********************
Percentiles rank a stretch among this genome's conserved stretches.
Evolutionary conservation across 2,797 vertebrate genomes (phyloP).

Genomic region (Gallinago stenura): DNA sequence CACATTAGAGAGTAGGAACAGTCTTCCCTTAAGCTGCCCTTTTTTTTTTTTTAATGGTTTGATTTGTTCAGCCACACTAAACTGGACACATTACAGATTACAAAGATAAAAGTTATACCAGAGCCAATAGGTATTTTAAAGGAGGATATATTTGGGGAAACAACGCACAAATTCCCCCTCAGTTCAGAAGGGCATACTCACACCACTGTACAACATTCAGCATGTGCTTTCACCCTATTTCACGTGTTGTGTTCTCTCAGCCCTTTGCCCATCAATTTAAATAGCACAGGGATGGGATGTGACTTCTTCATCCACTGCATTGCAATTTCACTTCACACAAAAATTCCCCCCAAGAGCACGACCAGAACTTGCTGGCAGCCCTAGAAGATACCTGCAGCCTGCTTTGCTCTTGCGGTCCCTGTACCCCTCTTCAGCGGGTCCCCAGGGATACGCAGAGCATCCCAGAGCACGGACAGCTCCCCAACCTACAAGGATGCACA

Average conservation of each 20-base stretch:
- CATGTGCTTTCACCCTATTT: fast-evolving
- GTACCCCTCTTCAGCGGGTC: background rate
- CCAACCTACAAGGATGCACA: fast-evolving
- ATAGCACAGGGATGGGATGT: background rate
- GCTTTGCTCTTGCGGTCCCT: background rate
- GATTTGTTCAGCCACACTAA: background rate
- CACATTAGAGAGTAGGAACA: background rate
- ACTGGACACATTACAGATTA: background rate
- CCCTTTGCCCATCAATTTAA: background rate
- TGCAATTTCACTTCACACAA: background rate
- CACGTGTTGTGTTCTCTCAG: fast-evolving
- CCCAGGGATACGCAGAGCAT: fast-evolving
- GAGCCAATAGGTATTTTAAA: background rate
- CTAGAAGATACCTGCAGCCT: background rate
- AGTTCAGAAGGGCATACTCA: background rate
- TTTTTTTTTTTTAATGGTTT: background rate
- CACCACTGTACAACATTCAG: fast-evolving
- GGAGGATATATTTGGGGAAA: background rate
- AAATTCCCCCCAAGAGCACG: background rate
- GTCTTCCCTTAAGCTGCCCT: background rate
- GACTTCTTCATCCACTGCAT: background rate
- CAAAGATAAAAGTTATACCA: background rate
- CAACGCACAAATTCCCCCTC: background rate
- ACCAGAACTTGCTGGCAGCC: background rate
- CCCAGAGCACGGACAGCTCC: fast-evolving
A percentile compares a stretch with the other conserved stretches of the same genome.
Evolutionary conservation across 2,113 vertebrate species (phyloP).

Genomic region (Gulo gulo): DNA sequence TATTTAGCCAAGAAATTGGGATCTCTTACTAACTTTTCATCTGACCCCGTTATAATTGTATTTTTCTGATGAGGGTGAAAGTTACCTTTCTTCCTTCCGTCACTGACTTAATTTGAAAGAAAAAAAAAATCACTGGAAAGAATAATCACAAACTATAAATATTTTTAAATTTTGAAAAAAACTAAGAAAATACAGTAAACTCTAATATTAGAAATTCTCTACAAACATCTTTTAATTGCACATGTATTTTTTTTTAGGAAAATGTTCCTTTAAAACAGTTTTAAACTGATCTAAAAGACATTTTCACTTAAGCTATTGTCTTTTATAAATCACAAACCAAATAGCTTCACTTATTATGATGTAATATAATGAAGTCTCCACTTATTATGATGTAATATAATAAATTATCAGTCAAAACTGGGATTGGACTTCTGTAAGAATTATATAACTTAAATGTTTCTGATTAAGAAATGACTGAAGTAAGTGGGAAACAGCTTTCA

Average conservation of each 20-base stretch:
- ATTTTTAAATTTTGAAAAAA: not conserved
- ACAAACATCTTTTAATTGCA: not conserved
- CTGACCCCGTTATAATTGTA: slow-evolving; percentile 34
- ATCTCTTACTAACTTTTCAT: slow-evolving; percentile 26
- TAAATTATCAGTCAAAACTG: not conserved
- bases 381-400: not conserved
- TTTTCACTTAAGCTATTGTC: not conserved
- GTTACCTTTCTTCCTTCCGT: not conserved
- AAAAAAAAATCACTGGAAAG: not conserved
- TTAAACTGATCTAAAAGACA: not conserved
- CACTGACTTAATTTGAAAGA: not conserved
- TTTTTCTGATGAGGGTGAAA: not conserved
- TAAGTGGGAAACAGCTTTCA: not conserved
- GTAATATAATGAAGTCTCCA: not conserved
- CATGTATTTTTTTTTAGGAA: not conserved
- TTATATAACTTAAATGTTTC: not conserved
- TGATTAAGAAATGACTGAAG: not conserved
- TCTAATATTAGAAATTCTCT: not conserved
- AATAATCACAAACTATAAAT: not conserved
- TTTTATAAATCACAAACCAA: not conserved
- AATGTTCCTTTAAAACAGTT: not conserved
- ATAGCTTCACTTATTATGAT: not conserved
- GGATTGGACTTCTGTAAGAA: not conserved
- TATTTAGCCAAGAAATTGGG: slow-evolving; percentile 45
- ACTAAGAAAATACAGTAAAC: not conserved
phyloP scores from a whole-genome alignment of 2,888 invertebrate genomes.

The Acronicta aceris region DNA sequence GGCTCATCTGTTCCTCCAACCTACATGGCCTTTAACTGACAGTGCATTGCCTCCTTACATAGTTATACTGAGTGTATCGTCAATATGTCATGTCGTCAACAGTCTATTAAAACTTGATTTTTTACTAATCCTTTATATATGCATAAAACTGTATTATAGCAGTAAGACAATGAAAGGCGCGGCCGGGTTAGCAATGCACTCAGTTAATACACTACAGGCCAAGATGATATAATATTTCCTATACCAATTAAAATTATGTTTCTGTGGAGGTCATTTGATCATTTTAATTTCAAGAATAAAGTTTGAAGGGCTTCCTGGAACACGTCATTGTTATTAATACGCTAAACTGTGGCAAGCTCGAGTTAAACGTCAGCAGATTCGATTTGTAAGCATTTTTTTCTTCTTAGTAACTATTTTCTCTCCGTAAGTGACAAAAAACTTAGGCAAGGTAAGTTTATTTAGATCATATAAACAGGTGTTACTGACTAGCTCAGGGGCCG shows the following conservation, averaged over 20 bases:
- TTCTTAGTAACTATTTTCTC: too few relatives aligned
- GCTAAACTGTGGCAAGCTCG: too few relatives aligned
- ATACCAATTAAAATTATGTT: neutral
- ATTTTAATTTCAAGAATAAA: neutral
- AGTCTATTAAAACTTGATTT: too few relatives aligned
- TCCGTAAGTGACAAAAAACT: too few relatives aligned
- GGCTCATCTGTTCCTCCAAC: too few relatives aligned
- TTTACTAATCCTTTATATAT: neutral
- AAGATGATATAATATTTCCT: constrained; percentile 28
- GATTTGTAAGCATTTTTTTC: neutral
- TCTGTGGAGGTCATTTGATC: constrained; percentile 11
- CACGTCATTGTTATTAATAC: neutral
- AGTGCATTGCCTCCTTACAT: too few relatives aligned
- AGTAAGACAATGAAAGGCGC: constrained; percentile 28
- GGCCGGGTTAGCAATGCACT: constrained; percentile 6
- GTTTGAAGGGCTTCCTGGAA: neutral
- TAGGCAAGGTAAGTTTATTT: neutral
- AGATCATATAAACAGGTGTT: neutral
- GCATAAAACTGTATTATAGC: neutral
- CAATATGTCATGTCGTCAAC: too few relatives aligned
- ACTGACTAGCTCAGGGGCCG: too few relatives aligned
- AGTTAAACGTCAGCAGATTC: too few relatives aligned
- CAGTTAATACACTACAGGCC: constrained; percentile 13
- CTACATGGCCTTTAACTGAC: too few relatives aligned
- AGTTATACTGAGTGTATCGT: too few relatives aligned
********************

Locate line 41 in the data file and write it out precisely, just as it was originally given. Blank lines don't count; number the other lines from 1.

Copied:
- GTTACCTTTCTTCCTTCCGT: not conserved